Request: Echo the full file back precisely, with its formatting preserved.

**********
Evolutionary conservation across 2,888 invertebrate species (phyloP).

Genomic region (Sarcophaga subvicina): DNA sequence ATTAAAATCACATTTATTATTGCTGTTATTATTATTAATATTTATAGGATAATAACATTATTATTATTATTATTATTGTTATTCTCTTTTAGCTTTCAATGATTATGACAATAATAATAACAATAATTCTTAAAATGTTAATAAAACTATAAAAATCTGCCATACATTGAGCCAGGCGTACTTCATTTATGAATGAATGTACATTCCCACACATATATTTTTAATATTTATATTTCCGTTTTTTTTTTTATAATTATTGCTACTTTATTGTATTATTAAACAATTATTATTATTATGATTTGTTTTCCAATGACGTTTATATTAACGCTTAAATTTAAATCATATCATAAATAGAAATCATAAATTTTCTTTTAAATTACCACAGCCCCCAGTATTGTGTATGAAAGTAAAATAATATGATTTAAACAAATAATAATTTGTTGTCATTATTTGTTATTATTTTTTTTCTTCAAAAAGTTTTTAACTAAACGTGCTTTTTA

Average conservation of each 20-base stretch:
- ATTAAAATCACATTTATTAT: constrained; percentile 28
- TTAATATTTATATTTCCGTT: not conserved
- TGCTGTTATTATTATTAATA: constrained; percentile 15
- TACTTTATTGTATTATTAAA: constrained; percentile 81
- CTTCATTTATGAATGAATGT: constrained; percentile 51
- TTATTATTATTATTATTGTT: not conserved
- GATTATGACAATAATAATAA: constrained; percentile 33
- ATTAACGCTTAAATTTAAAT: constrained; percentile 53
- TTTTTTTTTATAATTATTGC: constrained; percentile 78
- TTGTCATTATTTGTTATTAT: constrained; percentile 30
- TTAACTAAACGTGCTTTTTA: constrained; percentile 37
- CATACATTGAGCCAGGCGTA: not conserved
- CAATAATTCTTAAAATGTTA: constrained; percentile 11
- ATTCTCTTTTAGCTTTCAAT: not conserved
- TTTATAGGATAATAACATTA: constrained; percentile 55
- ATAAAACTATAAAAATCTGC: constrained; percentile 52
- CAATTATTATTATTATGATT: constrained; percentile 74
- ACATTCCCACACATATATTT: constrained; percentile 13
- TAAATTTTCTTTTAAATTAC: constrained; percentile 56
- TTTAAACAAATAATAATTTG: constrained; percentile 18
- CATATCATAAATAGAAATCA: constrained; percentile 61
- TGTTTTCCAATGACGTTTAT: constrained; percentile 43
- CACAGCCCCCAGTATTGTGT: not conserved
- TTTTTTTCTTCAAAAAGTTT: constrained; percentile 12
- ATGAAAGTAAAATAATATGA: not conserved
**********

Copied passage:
Evolutionary conservation across 2,888 invertebrate species (phyloP).

Genomic region (Sarcophaga subvicina): DNA sequence ATTAAAATCACATTTATTATTGCTGTTATTATTATTAATATTTATAGGATAATAACATTATTATTATTATTATTATTGTTATTCTCTTTTAGCTTTCAATGATTATGACAATAATAATAACAATAATTCTTAAAATGTTAATAAAACTATAAAAATCTGCCATACATTGAGCCAGGCGTACTTCATTTATGAATGAATGTACATTCCCACACATATATTTTTAATATTTATATTTCCGTTTTTTTTTTTATAATTATTGCTACTTTATTGTATTATTAAACAATTATTATTATTATGATTTGTTTTCCAATGACGTTTATATTAACGCTTAAATTTAAATCATATCATAAATAGAAATCATAAATTTTCTTTTAAATTACCACAGCCCCCAGTATTGTGTATGAAAGTAAAATAATATGATTTAAACAAATAATAATTTGTTGTCATTATTTGTTATTATTTTTTTTCTTCAAAAAGTTTTTAACTAAACGTGCTTTTTA

Average conservation of each 20-base stretch:
- ATTAAAATCACATTTATTAT: constrained; percentile 28
- TTAATATTTATATTTCCGTT: not conserved
- TGCTGTTATTATTATTAATA: constrained; percentile 15
- TACTTTATTGTATTATTAAA: constrained; percentile 81
- CTTCATTTATGAATGAATGT: constrained; percentile 51
- TTATTATTATTATTATTGTT: not conserved
- GATTATGACAATAATAATAA: constrained; percentile 33
- ATTAACGCTTAAATTTAAAT: constrained; percentile 53
- TTTTTTTTTATAATTATTGC: constrained; percentile 78
- TTGTCATTATTTGTTATTAT: constrained; percentile 30
- TTAACTAAACGTGCTTTTTA: constrained; percentile 37
- CATACATTGAGCCAGGCGTA: not conserved
- CAATAATTCTTAAAATGTTA: constrained; percentile 11
- ATTCTCTTTTAGCTTTCAAT: not conserved
- TTTATAGGATAATAACATTA: constrained; percentile 55
- ATAAAACTATAAAAATCTGC: constrained; percentile 52
- CAATTATTATTATTATGATT: constrained; percentile 74
- ACATTCCCACACATATATTT: constrained; percentile 13
- TAAATTTTCTTTTAAATTAC: constrained; percentile 56
- TTTAAACAAATAATAATTTG: constrained; percentile 18
- CATATCATAAATAGAAATCA: constrained; percentile 61
- TGTTTTCCAATGACGTTTAT: constrained; percentile 43
- CACAGCCCCCAGTATTGTGT: not conserved
- TTTTTTTCTTCAAAAAGTTT: constrained; percentile 12
- ATGAAAGTAAAATAATATGA: not conserved